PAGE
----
WASHINGTON -- So, you want to buy one of the Department of Housing and Urban Development's nonperforming loans when they go on sale next year, but you're frightened by all the red tape and risk?

HUD's financial advisor, The Hamilton Securities Group Inc., has a solution: Cut your teeth on some 40-year performing loans under Section 221 of the housing code that will go on the auction block net April.

"It's a way you can learn about the whole HUD portfolio and about the different types of paper, and this one is so easy because the loans are insured," said C. Austin Fitts, a managing director for Hamilton.

The Section 221 loans "are a great way to get your feet wet without taking a risk," said Fitts, who was assistant secretary of housing-federal housing commissioner from 1989 to 1990.

Fitts and her firm are hawking the Section 221 sale because they see a problem looming for HUD when its portfolio of nonperforming multi-family loans eventually comes on the market: The universe of mortgage buyers is relatively small, and the $8 billion in loans representing 320,000 units will be more than those buyers can possibly absorb.

Thus, the Section 221 sale is "a fairly painless way for nontraditional mortgage buyers to get involved with HUD portfolios," said Russell T. Davis, another managing director for Hamilton.

"When you start getting into the nonperforming loans, some with subsidies and some without, and some with unusual program requirements, people quickly overload on details," Davis said. "This is very simple. The Section 221 loans "are insured, and they're all roughly the same maturity."

For the municipal market, the sales of nonperforming loans will be important because many of those mortgages were financed with tax-exempt bonds. In addition, state and local housing finance agencies are expected to try to buy loans and rehabilitate the properties using tax-exempt financing.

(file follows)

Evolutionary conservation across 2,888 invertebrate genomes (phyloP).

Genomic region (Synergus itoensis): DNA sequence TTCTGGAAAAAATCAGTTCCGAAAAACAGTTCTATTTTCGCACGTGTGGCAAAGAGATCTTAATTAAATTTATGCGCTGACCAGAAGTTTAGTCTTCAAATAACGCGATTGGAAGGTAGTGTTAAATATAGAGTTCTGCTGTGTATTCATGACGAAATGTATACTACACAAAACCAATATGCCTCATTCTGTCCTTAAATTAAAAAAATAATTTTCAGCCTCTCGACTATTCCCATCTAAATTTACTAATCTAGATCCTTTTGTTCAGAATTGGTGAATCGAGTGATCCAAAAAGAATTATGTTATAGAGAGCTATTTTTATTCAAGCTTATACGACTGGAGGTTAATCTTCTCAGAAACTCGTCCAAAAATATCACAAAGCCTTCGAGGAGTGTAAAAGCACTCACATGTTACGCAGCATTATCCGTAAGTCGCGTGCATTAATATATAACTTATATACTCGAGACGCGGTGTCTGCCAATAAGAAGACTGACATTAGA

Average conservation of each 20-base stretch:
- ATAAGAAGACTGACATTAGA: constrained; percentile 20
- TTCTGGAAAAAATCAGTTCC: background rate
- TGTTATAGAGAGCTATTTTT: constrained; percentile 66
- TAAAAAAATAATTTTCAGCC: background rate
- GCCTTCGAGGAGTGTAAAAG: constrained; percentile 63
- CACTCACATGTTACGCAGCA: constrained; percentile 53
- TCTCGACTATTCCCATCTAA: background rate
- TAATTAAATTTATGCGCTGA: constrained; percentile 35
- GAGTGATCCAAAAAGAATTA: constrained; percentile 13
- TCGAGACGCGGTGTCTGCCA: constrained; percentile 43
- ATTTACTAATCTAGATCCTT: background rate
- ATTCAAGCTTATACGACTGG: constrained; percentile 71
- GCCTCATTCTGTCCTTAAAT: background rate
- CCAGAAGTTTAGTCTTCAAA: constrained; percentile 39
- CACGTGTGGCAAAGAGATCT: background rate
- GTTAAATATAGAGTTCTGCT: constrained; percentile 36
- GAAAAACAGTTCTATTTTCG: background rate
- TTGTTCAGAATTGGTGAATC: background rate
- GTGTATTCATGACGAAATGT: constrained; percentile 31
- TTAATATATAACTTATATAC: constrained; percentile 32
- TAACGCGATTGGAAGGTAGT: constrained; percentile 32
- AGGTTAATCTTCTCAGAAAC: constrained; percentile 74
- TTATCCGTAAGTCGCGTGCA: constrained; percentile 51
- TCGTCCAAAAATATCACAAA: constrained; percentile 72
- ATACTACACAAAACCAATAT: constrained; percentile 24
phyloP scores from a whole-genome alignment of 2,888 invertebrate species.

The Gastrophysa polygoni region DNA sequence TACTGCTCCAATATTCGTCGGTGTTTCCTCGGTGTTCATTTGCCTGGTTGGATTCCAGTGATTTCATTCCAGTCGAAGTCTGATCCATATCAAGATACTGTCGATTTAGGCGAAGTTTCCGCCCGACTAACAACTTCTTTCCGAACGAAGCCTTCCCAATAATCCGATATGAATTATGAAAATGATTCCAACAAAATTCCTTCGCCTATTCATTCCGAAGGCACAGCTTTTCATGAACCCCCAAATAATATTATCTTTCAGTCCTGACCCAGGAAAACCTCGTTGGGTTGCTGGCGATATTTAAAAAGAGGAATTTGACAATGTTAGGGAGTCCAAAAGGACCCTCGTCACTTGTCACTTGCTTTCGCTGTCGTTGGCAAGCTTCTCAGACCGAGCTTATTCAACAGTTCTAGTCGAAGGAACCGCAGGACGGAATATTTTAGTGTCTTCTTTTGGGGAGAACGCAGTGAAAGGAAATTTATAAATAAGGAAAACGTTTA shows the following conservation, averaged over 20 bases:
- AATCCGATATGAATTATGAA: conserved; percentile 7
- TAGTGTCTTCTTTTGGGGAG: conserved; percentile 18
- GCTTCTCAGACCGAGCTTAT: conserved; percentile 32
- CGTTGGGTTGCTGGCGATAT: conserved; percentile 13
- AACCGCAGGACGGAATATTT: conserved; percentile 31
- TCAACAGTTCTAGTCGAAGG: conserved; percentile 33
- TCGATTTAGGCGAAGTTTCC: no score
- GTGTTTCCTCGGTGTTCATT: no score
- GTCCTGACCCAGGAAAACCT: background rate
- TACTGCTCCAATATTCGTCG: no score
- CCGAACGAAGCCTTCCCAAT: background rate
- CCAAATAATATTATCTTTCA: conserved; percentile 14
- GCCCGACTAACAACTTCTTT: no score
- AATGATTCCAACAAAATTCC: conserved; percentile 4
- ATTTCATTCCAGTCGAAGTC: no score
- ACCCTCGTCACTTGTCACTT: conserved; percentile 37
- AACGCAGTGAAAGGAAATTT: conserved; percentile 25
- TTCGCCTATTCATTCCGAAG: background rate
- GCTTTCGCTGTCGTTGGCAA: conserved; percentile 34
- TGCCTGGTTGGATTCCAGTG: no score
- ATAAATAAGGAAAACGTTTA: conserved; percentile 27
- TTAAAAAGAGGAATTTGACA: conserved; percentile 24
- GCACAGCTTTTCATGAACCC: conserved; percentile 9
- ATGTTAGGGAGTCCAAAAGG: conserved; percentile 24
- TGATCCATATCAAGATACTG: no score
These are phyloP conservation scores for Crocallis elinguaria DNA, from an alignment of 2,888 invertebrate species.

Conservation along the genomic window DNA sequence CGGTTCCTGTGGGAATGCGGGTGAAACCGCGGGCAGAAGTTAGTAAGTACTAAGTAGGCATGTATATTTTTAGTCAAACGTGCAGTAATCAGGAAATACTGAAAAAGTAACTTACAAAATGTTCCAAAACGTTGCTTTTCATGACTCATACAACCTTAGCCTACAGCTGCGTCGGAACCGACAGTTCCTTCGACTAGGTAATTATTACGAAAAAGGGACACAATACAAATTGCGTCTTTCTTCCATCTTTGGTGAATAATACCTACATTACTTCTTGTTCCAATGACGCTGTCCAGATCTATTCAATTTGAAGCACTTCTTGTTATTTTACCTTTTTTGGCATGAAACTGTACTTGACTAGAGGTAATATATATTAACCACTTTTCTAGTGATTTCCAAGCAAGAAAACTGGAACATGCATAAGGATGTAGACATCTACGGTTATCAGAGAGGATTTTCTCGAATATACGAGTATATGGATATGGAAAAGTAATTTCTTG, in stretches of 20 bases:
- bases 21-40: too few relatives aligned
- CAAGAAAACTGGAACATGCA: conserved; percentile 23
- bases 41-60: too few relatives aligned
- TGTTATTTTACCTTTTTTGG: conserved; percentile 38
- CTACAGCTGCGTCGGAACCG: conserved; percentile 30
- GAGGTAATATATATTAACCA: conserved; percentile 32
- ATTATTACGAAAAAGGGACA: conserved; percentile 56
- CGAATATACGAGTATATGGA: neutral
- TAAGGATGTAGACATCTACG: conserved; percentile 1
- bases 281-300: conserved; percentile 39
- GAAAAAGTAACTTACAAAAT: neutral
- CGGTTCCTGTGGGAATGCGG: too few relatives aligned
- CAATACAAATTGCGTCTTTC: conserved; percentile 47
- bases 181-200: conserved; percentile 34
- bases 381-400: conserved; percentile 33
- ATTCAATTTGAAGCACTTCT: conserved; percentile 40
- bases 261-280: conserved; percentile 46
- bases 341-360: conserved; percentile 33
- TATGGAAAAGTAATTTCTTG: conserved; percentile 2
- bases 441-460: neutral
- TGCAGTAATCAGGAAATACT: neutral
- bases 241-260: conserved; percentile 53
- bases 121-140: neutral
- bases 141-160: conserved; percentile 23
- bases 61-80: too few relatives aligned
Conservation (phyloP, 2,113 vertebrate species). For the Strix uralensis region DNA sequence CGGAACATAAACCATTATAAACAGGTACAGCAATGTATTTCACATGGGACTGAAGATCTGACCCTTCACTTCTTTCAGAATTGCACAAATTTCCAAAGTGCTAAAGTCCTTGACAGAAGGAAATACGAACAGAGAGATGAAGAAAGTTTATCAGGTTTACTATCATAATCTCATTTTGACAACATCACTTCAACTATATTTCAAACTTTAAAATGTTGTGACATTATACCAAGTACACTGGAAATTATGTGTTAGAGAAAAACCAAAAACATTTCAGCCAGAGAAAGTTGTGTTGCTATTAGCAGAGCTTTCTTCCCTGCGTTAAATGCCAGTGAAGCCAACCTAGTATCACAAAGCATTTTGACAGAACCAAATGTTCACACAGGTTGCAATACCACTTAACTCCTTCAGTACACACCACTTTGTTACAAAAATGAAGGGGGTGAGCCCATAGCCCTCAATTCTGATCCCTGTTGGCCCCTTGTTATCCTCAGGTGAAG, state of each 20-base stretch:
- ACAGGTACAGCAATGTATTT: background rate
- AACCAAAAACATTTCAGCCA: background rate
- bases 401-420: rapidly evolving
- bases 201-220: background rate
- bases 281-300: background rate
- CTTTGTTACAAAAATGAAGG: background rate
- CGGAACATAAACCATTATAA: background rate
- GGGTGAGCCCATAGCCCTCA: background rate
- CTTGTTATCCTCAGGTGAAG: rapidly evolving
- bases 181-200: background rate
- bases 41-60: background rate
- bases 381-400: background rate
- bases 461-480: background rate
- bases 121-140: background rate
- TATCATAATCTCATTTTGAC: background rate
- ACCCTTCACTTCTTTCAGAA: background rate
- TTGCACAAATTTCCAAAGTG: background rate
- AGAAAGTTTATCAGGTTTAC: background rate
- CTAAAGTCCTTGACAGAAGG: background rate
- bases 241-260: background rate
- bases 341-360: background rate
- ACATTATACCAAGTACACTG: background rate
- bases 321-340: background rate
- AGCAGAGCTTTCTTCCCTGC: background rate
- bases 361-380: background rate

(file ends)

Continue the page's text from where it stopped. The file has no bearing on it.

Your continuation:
For those agencies, the Section 221 sale would be particularly helpful, Davis said. Many of the decisions HUD is making about how to sell the Section 221 loans are likely to extend to the later sales of nonperforming loans.

State and local housing agencies "should be aware early, and watching the process early on so that by the time it gets to them it's not an overwhelming mass of accumulated lore they don't understand," Davis said.

Although Fitts and Davis said they were concerned about a potential shortage of buyers, housing lobbyists said HUD could easily find enough buyers if it were willing to insure the loans or sell them at a deep enough discount.

"They can get as many buyers as they want at a discount," said one lobbyist.

The nonperforming loans were insured by HUD and were assigned to the agency by lenders when borrowers defaulted. HUD expects to sell the troubled loans in pools to Wall Street investors. However, state and local housing officials are hoping to persuade the agency to sell to them, so they can refurbish the deteriorated apartments built with the loans.

When HUD will start selling the nonperforming loans and whether they will be insured remains uncertain. Before the sales can begin, Congress must ease a 1987 law requiring HUD to offer subsidies to buyers of the loans under Section 8 of the housing code in order to ensure that the properties are preserved for low-income tenants.

The Senate Banking Committee passed legislation earlier this week that would permit HUD to use other methods to make sure the projects remain low-income. But the House has not begun to draft a similar bill, and housing lobbyists say the Senate bill may not become law this year.

The performing loans under Section 221 were originated between 1960 and 1983. During those years HUD added a provision to the code allowing lenders to turn back or "put" the loans to HUD after 20 years, because the department was having difficulty encouraging lenders to offer loans with 40-year maturities.

But Congress began to reevaluate the wisdom of having HUD take over the loans. In 1990, as the 20th anniversary for many of the loans approached, Congress passed legislation permitting HUD to auction the loans to private investors.

HUD began selling the loans in April 1992, and just completed the third auction on Wednesday. In Wednesday's sale, 75 loans were auctioned in three pools, with a face value of $50.6 million. The winning bidder was Smith Barney Shearson, which bid an interest rate of 6.04% on two of the pools and 6.12% on the other.

That brings the total of loans sold to date under the program to 242 with a face value of $357.6 million.

Fitts and Davis are talking up next April's loan sale not only because it would be a good training ground for the nonperforming loans yet to come. They also need plenty of buyers for the April auction, where up to 330 loans could be sold -- a significantly greater number than the first three auctions combined.

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